What Would You Do If You Were In Charge of America's Wilderness?
If you were made steward of a popular wilderness, how would you handle things?
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You’re in charge
You’ve been appointed steward of a large, popular wilderness not far from a major city. Every choice you make will effect the land’s four wilderness qualities (undeveloped, solitude, untrammeled , and natural ; see below), which derive directly from the Wilderness Act. Each choice is based on a real-world scenario. Just as in real life, you’ll face growing tension between the qualities the Act protects, due to the increasing effects of climate change and other human pressures. Grab a pencil, tally your score, and see what kind of manager you’d be—and how your choices affect hikers, ecosystems, and the very idea of wilderness itself.
As a wilderness manager, you can’t have it all. Every choice has consequences, good and bad: Keep a running tally for each quality, then see which category scored highest to figure out what kind of manager you are. Your concerns:
Undeveloped: Adding buildings or structures degrades this quality; removing them improves it. Using motorized tech (bulldozers) or mechanized transport (bikes or wheelbarrows) also degrades it.
Solitude/Unconfined Recreation: Whatever crimps chances for deep, out-there backpacking degrades this aspect. Boosting quality of recreation improves it.
Untrammeled: The more humans choose to interfere, the more this aspect erodes. A hands-off approach improves it.
Natural: Anything that helps native species, processes, and landscapes thrive is a plus. Threats to them degrade it.
- POOP IS PILING UP NEAR A POPULAR ALPINE CAMPSITE.
- LODGEPOLE PINES NEED FIRE TO REPRODUCE, BUT A HISTORY OF SUPPRESSION LEFT THE FOREST DENSE AND VULNERABLE TO A HUGE BLAZE.
- EVEN…WAS THE WORK DONE IN TIME? TODAY’S DATE IS…EVEN BAD LUCK. THE FIRE WAS TOO HOT SO THE TREES ARE ALL CRISPED, AND NOW SOIL EROSION IS OUT OF CONTROL.
- ODD…THE FIRE STAYED SMALL AND NOW SOME NEW TREES ARE SPROUTING. YOU’RE CONSIDERING PRESCRIBED
BURNS IN ANOTHER ZONE, WHICH WILL HELP THE FOREST’S LONG-TERM HEALTH.
- STATE FISH AND GAME OFFICIALS STOCK LAKE WATERY WITH NONNATIVE HUNGRYFISH EVERY YEAR. BUT NEW RESEARCH SHOWS HUNGRYFISH EAT ENDANGERED FROG TADPOLES.
- THE RANGER IN A REMOTE PATROL CABIN IS RUNNING OUT OF FOOD!
- INCREASING ACIDITY IS KILLING THREATENED, NATIVE GOODFISH IN LAKES THAT ARE DOWNWIND FROM A POWERPLANT
- STEELY DAM IS PREVENTING SALMON FROM MAKING IT UPRIVER TO SPAWN AND DIE, THUS DEPRIVING THE BEARS AND FOREST OF AN IMPORTANT SOURCE OF NUTRIENTS.
- HA! GOOD LUCK WITH THAT.
- A COMMERCIAL GROUP APPLIES FOR A PERMIT TO TAKE GROUPS OF VETERANS ON WEEKLONG TREKS UP A POPULAR PEAK; THEY’D BE RUNNING TRIPS THERE MOST OF THE SUMMER.
- Install a vault toilet.
- Limit camping with a permit system.
- Remove signs and stop maintaining the trail to make access harder.
- Thin the forest slowly, using crosscut saws and horses.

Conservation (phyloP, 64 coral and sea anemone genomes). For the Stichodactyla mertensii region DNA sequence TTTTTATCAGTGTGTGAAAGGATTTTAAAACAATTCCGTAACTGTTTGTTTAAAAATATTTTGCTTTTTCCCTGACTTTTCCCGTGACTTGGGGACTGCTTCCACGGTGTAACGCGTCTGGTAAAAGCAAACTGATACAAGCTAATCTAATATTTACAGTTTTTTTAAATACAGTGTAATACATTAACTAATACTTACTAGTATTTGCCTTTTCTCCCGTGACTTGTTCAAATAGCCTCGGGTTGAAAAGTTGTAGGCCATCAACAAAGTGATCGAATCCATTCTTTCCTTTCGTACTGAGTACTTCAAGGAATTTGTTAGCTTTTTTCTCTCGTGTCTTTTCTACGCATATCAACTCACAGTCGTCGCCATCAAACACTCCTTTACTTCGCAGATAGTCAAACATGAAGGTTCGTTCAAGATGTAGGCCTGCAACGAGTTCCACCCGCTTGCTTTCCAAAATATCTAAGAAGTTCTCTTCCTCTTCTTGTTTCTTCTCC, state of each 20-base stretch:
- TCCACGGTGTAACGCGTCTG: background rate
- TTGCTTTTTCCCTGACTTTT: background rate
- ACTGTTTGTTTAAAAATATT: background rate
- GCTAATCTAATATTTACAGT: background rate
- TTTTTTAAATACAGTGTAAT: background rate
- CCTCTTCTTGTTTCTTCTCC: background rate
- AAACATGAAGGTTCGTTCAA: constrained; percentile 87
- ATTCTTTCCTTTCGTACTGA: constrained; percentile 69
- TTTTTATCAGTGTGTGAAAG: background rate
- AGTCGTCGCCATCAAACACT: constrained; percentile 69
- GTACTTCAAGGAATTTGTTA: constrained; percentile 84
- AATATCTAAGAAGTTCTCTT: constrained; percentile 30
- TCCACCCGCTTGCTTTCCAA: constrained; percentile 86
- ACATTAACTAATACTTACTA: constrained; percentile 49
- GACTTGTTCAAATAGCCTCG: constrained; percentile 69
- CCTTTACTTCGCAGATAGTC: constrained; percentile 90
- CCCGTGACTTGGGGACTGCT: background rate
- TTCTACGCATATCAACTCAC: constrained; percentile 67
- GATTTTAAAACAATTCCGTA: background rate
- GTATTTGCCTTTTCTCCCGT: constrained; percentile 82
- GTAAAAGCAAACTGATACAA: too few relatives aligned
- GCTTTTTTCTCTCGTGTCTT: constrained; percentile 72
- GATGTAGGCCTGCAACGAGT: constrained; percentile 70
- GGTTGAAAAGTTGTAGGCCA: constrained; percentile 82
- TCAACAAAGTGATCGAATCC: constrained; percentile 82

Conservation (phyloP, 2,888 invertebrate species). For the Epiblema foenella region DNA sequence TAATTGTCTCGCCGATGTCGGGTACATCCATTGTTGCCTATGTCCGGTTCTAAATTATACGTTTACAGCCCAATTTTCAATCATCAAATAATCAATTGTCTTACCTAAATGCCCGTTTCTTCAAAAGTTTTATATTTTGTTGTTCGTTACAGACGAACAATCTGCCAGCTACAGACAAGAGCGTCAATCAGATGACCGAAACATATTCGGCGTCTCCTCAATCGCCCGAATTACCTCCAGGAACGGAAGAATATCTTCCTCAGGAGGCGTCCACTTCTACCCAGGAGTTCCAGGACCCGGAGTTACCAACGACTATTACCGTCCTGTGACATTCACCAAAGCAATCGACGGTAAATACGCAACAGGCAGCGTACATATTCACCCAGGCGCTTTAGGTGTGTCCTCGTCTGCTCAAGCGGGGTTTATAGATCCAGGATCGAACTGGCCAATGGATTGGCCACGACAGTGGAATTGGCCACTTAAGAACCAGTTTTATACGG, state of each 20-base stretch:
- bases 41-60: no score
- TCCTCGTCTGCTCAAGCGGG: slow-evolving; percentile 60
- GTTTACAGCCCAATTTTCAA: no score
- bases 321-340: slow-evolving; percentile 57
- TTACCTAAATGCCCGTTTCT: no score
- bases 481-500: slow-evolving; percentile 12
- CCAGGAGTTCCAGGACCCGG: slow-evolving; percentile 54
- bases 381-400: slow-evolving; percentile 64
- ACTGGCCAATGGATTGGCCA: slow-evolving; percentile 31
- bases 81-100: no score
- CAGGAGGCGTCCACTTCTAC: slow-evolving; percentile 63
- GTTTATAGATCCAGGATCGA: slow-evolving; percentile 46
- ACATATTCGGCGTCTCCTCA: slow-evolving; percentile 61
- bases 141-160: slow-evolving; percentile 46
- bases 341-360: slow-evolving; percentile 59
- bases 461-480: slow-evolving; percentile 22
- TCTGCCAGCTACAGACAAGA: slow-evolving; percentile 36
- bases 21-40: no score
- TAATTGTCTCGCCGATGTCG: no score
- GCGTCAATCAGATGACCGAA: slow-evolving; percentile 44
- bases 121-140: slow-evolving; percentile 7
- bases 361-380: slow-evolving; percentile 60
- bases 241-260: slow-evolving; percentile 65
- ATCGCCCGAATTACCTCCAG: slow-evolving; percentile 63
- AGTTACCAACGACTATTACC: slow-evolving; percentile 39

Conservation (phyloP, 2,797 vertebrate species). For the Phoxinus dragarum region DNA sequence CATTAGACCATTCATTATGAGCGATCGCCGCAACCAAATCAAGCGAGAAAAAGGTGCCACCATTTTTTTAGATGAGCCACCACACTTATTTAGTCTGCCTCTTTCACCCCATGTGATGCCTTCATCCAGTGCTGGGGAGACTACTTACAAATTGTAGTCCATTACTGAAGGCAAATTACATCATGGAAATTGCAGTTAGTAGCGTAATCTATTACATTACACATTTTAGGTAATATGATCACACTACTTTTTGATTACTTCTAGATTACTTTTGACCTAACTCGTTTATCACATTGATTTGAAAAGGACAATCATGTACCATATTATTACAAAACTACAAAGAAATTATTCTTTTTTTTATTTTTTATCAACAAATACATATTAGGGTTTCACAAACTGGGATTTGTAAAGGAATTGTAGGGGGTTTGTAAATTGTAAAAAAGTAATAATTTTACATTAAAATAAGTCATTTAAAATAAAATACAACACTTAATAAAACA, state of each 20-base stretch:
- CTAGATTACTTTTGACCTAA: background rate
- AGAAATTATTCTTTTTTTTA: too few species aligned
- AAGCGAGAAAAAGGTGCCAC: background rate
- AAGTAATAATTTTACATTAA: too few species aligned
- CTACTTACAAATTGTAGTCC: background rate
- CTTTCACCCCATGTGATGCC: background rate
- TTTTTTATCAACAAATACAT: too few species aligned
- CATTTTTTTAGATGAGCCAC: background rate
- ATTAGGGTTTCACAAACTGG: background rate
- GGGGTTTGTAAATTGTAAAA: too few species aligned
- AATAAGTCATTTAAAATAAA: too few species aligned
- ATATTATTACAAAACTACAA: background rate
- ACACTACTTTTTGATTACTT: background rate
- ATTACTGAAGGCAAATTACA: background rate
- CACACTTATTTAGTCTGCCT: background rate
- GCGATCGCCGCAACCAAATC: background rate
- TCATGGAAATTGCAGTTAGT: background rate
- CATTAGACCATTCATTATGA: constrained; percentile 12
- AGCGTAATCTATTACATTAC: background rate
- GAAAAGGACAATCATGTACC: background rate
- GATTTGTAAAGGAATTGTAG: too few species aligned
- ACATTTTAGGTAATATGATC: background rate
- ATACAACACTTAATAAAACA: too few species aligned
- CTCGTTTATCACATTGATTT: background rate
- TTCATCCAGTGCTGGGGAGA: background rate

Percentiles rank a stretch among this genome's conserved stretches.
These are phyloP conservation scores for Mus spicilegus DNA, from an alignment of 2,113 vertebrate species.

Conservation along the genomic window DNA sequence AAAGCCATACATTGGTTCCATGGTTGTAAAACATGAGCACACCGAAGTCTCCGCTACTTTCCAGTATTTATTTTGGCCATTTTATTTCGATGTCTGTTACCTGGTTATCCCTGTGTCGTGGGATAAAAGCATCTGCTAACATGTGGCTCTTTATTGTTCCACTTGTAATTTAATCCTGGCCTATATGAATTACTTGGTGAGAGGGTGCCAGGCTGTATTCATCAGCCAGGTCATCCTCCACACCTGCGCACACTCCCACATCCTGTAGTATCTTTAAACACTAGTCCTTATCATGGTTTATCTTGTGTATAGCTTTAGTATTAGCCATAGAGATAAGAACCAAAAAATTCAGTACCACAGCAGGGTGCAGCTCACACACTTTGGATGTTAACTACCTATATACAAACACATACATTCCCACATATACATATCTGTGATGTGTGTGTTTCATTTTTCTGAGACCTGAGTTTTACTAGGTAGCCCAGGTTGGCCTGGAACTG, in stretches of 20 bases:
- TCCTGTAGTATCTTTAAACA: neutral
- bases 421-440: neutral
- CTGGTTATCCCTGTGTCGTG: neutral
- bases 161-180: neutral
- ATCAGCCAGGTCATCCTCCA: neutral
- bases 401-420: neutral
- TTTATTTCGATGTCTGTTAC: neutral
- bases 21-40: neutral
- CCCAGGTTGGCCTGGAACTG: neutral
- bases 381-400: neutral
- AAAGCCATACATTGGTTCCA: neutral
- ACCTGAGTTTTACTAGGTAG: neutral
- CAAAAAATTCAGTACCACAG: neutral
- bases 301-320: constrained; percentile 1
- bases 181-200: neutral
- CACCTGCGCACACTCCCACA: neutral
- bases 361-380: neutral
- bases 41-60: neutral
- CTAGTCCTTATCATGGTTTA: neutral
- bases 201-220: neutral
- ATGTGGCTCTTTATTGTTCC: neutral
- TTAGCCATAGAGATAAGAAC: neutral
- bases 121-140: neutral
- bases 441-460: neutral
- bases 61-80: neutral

- Cross your fingers and put extra Smokey The Bear signs at trailheads.
- Fire up the chainsaws and helis to thin the forest fast.
- And so it goes.
- Replant the area with the same plant types that were there.
- Replant the area with a mix of flora, including trees normally found farther south. Hopefully some will survive as climate shifts.
- Last one to the drip torch is a rotten egg!
- Sounds hot and smoky. No thanks.
- Let them keep stocking; anglers love it.
- Piscicide! Send in crews to poison the hungryfish using motorized rafts.
- Stop stocking and see what happens.
- Send in a helicopter, which is speedy and will avoid resource damage along the trail.
- Hire a chain of mules to pack in pasta. Fasting builds character.
- Stock goodfish in other naturally fishfree lakes.
- Helicopter in limestone to spread on the water; it’ll lower the acidity for the next six months.
- Send a few goodfish to the local aquarium and hold a small, private farewell ceremony.
- Fly in frozen salmon carcasses to drop on the forest and feed the bears; the power company is offering to fund it.
- Watch and weep.
- Remove the dam!
- If there’s a full moon tonight, you win! Score these points:
- Otherwise,politics prevail. Go back and pick a Plan B.
- Deny! Commercial trips aren’t what wilderness is for.
- Allow! They deserve it, and it’s important to get as many people as possible experiencing this place.
It’s time for your annual review.
Which category scored highest?
Primitivist: Knock down all the buildings and ban all the helicopters! You want to feel like Lewis and Clark.
Escapist: You’ll tolerate some restrictions (like permits) if they’ll keep out the hordes, but you’re against limits on your own sense of isolation.
Lennonite McCartneyite: As John Paul the Beatle put it, “Let it be.” You’re wary of playing God, and appreciate the chance for total humility that unmessed-with wilderness offers.
Ecofreak: You value ecological integrity above all else. Save the trees!